A rotary telephone actually works by "listening" to the number of clicks the dial makes as it goes back around to the original position. For example, a single click would signify the number one, two clicks the number two, and so on ending at ten clicks for a zero. Thus, if there were some other method of making the clicks, the phone could be dialed in an alternate way.

Granted, this is not the most efficient way to dial a telephone number (not to mention very inaccurate), but entertaining to attempt to do when bored. Pressing the disconnecting switch in rapid succession has the same effect as turning the dial to the desired number. Any numbers between one and five are relatively easy to dial. They are short enough to keep track of how many times the plunger has been pressed, whereas a number like eight can leave you wondering exactly how many times the plunger has been pressed, and whether or not it has been pressed fast enough. A pause of too great a time length can result in the phone thinking you dialed a "6" and a "2" when you really meant to dial "8".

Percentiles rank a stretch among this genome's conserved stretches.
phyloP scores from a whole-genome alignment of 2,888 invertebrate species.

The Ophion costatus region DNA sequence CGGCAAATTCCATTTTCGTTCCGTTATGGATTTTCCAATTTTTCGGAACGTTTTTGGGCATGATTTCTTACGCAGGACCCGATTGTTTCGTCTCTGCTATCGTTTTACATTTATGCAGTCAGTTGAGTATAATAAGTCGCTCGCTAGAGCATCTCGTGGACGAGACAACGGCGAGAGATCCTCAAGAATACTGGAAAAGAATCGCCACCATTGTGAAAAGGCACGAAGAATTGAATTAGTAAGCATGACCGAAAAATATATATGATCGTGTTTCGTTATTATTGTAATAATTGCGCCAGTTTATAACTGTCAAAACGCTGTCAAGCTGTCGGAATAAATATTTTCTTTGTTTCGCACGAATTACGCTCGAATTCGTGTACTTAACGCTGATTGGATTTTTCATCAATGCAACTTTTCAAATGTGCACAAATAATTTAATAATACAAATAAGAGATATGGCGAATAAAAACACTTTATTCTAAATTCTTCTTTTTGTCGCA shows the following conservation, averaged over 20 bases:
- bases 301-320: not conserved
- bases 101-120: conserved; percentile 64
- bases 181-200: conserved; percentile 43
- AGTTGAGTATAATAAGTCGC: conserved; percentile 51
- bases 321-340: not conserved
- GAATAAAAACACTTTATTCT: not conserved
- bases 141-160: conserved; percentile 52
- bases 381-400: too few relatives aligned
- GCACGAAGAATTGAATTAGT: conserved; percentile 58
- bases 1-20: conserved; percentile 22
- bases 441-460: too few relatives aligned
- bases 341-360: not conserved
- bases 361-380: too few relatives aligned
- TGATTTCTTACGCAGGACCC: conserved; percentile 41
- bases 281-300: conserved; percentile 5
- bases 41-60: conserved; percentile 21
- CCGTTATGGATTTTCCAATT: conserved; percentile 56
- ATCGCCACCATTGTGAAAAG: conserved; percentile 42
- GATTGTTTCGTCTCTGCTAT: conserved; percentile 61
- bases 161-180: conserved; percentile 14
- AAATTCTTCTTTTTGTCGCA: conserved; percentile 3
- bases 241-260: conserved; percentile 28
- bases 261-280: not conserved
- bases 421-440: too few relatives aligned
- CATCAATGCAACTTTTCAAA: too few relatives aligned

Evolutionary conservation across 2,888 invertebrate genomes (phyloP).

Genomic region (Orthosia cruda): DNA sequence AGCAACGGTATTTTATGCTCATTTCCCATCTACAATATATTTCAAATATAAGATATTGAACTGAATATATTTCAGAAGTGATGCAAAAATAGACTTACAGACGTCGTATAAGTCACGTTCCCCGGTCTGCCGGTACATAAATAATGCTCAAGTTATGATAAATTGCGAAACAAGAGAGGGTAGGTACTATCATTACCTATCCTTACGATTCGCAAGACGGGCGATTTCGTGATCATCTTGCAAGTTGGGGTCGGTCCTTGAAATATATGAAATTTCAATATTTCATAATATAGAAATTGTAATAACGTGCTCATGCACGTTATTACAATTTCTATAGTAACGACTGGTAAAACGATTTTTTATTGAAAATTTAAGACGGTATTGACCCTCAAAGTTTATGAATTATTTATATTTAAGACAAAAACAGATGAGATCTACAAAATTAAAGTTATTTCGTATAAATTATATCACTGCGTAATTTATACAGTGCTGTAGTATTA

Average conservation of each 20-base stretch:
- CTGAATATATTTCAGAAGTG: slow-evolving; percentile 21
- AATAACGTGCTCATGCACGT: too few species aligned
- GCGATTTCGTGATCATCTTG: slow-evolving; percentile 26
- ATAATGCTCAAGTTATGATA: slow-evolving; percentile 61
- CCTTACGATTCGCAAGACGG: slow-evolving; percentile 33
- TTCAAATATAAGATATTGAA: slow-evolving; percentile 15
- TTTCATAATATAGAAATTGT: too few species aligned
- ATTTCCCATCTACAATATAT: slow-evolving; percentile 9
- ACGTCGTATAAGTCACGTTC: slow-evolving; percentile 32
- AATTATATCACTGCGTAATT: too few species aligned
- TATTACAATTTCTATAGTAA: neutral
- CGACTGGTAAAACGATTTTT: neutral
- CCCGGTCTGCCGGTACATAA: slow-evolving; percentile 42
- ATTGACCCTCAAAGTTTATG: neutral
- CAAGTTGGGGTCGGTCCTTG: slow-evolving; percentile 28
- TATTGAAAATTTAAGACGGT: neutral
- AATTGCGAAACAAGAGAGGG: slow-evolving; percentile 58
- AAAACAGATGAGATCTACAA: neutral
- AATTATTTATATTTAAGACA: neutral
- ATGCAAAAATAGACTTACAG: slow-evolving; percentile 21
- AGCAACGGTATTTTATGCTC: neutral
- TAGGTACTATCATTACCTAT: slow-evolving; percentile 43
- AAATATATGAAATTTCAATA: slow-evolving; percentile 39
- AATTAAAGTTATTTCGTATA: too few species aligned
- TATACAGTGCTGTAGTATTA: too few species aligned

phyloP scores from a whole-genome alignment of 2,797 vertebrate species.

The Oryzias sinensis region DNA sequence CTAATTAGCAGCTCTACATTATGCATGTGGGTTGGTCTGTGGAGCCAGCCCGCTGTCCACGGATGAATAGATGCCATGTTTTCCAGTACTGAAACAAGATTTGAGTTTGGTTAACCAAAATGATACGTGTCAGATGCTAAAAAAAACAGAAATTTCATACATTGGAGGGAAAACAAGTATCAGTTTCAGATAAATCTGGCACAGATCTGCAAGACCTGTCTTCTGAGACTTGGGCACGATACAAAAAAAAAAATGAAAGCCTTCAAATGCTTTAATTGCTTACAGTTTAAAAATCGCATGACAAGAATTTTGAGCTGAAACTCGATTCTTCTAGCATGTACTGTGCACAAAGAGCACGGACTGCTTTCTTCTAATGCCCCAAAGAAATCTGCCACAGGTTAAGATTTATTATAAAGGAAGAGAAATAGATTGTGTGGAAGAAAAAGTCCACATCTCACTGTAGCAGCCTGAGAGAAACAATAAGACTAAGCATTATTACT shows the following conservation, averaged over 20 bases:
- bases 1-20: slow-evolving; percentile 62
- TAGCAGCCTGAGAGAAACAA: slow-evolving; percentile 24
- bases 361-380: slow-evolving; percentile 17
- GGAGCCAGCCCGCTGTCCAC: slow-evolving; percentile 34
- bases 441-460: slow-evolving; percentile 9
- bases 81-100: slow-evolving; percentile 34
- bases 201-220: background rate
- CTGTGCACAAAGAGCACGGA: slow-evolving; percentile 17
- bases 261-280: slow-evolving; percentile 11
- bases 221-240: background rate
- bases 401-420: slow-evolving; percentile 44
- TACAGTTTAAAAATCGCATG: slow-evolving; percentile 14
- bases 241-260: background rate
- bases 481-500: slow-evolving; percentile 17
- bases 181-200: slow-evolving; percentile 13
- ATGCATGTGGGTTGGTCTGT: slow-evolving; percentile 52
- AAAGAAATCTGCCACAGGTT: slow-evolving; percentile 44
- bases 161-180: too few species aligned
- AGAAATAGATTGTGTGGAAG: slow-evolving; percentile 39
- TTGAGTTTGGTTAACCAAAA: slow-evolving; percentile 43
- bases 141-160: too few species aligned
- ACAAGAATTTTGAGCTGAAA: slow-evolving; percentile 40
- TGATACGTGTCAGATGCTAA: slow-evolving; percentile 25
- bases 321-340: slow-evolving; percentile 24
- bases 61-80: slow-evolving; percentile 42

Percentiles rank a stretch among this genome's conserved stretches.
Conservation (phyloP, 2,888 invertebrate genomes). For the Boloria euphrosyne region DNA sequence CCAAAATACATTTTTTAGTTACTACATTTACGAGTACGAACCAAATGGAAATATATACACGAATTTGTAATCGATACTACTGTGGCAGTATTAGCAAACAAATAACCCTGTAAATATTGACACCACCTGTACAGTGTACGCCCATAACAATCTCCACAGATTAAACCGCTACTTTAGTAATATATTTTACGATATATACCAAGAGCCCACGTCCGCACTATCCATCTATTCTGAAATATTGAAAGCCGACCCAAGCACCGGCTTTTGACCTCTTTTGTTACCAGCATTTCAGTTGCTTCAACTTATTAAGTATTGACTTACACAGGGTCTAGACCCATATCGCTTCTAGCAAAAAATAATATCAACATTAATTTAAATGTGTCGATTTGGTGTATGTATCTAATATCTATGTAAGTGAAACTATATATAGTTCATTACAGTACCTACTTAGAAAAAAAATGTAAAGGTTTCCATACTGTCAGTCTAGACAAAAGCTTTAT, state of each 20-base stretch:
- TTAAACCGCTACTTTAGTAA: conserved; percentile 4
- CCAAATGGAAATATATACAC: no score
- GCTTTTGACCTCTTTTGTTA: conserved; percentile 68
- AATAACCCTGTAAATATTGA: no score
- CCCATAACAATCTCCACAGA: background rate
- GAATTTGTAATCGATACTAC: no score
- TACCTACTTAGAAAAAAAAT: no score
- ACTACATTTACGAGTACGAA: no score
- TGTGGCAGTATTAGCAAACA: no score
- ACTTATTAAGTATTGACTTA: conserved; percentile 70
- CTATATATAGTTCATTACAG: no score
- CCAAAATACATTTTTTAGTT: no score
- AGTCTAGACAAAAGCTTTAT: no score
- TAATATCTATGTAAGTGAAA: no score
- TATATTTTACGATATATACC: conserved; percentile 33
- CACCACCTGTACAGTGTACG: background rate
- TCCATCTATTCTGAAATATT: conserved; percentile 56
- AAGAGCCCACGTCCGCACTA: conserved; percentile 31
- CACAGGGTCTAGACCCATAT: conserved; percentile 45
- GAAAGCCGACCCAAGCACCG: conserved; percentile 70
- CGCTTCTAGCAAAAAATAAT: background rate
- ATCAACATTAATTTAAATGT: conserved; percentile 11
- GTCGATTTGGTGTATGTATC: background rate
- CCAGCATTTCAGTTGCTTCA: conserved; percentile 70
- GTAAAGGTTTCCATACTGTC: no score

This can be done with almost any telephone, not just a rotary, just as long as it has a switch that can be change from tone to pulse. Be sure that it is switched to pulse mode and that’s all there is to it. I recommend starting out calling people with telephone numbers with small digits.

Note: My math teacher was the one who introduced me, as well as my entire class, to this idea. While he was in college, his roommate threw their phone against the wall, thereby breaking the "9" key. Any time they wanted to call someone with a nine in their phone number, they were forced to use the above mentioned process. He gave us a little demonstration in class that proved he was quite proficient at this task.